How to Handle Long Breaks in the NHL Schedule

The NHL does a better job than most leagues of scheduling their playoff series so that the games are played at a balanced pace – a game every other day or so. Sometimes, though, there are situations that lead to an extended break of three or four days or even more between games  – particularly in cities in which teams play in a busy building that they share with other teams.  When these longer breaks happen they present a real challenge for handicappers. You need to be conscious of the impact the break could have, and whether those impacts could be more significant for one team than the other. Here are five factors to consider when trying to determine the impact of these longer breaks:

What was happening before the break? – The importance of a break can be largely determined by what came before that break. For example, a team that has been playing unexpectedly well and winning games convincingly may not welcome the break because it challenges their momentum and gives them too much time to think about what they have been doing and why it works. On the other hand, a team that is struggling could welcome the break because it gives them a chance to regroup, recharge, and come up with solutions to the biggest problems that have gotten in the way of their success. Beyond the momentum in the series you can look at factors like how much they have been playing recently. If a series has an abnormally long break then there is also a good chance that there will be some games played in a short period of time so that the series can end at the same time as the others. If those tight games have already happened then the break could be more of an advantage for an older team than a younger one because the rest will be more valuable.

How badly do the teams need it? – This is really an extension of the last point. There are a number of reasons why a team could need a break – for example, they could be older or more tired because of what they have been through and in need of a rest, they could be banged up and in need of time to get healthier, they could be struggling in a key part of the game like the power play or penalty kill and need time to work on it, or they could be struggling to address the strategy their opponents are using effectively, and could need practice time to overcome their problems. Obviously, the less a team needs a break, the lessof an advantage the break is, and if one team needs the break far more than the other they will likely benefit from it more as well.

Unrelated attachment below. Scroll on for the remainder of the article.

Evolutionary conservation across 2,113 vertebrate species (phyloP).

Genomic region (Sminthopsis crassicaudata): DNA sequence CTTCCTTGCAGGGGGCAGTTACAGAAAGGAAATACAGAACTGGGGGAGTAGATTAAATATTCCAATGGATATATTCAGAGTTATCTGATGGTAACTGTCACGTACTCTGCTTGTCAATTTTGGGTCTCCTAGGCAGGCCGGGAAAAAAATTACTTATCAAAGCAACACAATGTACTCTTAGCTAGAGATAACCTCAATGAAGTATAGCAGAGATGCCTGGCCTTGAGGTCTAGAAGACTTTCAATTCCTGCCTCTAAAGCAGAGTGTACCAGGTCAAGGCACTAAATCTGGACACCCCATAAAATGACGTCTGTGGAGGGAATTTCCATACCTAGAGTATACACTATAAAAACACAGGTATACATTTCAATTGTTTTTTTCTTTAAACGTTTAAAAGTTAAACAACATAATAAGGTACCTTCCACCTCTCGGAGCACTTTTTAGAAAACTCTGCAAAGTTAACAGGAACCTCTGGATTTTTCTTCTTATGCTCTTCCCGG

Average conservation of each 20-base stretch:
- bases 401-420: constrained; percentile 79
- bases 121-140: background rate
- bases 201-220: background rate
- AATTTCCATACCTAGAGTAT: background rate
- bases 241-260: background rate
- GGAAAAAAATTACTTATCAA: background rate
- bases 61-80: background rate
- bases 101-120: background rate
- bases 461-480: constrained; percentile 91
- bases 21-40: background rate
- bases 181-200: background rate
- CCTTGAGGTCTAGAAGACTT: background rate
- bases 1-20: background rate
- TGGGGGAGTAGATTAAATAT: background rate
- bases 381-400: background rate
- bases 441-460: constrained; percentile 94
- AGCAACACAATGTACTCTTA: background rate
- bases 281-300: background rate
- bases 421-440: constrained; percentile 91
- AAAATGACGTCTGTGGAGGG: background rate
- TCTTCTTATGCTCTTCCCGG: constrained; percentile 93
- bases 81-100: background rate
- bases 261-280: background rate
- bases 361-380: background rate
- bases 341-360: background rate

What are they doing during the break? You can tell a lot about how a team is feeling by how they handle a few days off. Did they practice intensely, or were players given time off? Did they communicate freely with the media, or were they quiet? If the break came between road games did they stay on the road, or did they return home? If they had an optional practice how many players showed up? You can learn these types of details and more from local newspapers and fan websites, and they can be invaluable in getting an indication of the mindset of the team, their mental and physical health, and what you might expect from them going forward.

How well do they handle layoffs? – Teams have inevitably had some similar breaks during the regular season. The comparison between those breaks and this one isn’t perfect because of the intensity and pressure of the playoffs, but it’s still useful. A team that was really lousy at bouncing back after a rest in the regular season isn’t likely to suddenly learn to be great at it in the playoffs. A team that bounced back very strong after a rest – alert, prepared, and tough to beat – could do the same here. If the performance after a break was particularly striking one way or the other then the media could pick up on it and the public could take note as well.l

Will the public perceive an advantage for one team? – At least as important in sports betting as how teams are likely to respond in a situation is how the public is likely to respond. In the playoffs betting volumes are high, and the public is paying more attention – and betting more money – than they normally do. That means that they are having a bigger impact than normal on how lines are set and how they move. Often times after a long layoff there will be one team that will be perceived to have an advantage in the next game. If your opinion of the size of that advantage seems to differ from the public perception then you might find attractive value.

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